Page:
- 19. Professor Hill gives the example of how the Rainey Preserve in Louisiana brought environmentalists and oil companies together in a mutually profitable enterprise. He used this example to illustrate what three advantages about markets and private property rights?
- markets and private property rights arevthat they maximize cooperation, minimize social conflict, and encourage people to find ways of getting along.
- 20. How does recognizing the distinction between the Creator and the created inform our responsibilities to God, and as part of God’s good creation, our responsibility as stewards?
- our responsibility is to take care of his creation and use it to its fullest.
Tragedy Made Simple by William Bennetta
Private Property System Best Benefits Environment
Day 5 - Humane Environmentalism
The Matrix, Matter, and Man
- 21. The idea that we are destroying the planet keeps company with what other fashionable idea?
- that the earth is overpopulated with people
- 22. What does Reverend Robert Sirico’s term “humanophobia” mean?
- the belief that life and earth would be a lot better off if most of us were, well, dead.
- 23. Based on statements made by Eric Pianka in his 2006 keynote address, what is his view of man?
- he thinks man is being a burden to earth and is destroying nature, which he thinks is not for hummans.
- 24. What might be some dangers faced by the next generation if powerful politicians and today's intellectual elite, are convinced that man is nothing more than a consuming parasite?
- they might begin trying to regulate the population growth or send out man made viruses in order to thin the population.
- 25. What is the Achilles heel of the misanthropic strain of modern environmentalism? (Misanthropic: adj. disliking humankind and avoiding human society. Synonyms; antisocial, unneighborly, inhospitable)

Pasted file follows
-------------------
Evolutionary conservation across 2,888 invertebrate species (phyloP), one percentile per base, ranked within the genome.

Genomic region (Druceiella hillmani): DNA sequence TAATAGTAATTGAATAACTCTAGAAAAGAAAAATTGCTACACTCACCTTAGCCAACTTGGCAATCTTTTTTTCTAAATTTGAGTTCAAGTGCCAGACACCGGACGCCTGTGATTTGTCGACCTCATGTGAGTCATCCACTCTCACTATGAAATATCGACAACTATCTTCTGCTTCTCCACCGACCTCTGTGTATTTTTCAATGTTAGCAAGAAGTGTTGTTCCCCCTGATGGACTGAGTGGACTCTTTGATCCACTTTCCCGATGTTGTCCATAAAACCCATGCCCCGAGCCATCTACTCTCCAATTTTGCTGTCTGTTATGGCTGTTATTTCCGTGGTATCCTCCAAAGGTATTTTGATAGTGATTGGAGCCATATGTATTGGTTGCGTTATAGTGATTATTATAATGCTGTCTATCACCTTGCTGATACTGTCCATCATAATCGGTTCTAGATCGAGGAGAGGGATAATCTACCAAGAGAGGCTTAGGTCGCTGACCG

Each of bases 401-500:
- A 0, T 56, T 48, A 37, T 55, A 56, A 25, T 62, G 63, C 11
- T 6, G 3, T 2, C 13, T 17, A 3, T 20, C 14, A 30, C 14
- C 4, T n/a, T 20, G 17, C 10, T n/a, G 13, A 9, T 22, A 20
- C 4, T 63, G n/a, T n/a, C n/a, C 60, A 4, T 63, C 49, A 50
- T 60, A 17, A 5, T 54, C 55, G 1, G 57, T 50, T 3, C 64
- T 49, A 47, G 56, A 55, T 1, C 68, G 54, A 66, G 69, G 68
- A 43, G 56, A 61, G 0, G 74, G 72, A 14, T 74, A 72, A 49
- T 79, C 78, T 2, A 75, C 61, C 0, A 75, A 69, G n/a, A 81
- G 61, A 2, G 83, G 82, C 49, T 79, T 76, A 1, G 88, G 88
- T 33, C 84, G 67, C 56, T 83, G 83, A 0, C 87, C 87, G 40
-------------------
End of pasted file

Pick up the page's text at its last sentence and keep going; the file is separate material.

- free societies allow human beings to be fruitful and multiply rather than merely consume.
- 26. Considering all you have learned up to this point through this course, what is your view of man?
- Man is created by God, in Gods image, for Gods purposes. We have been given dominion of nature and all the things of the earth for us to us and turn into resources for us to prosper.
Day 6 - Critical Thinking Assignment
The Environment: Air Pollution Today
- 1. Have the national averages of the five pollutants listed above changed over time? Look up the approximate values for each pollutant from the graphs shown in the almanac. List the pollutants and note whether the concentrations of these pollutants are higher or lower today.
- carbon monoxide ozone lead nitrogen dioxide sulfur All 5 have reduced in concentration
- 2. After gathering this data, is the quality of the air in the U.S. better or worse than it was in 1980?
- The air quality has greatly improved since 1980. All the major pollutants have gone down in concertation, thus creating cleaner air.
- 3. Choose 2 cities from the Eastern, Central and Western United states and compare them with two cities from South America, two cities in Asia and two in Europe. You will compare the two from the United States with cities in the other countries so try to choose cities that have roughly similar size and populations. Which two cities from the United States did you choose?
- Cincinnati and Knoxville
- 4. How does the air quality in U.S. cities compare with air quality in cities of roughly the same size in other countries around the world?
- The U.S. air quality is significantly better than other other country's cities. Most of the foreign cities are in the danger zone with bad pollutants and toxins within there air. Some of the pollution in Europe is caused by the excessive burning of wood or the extreme car emissions, due to there busy streets. Asia's biggest issue was the fumes from there power plants, that can even cause sickness. In South America the city of Valencia continues to be one of Spain's most polluted cities. Natal on the other hand, isn't nearly as bad, but still not as good as the U.S.'s cities.
- Which two cities from South America did you choose?
- Natal and Valencia
- Which two cities from Asia did you choose?
- Erbil and Laibin
- Which two cities from Europe did you choose?
- Stockholm and Amsterdam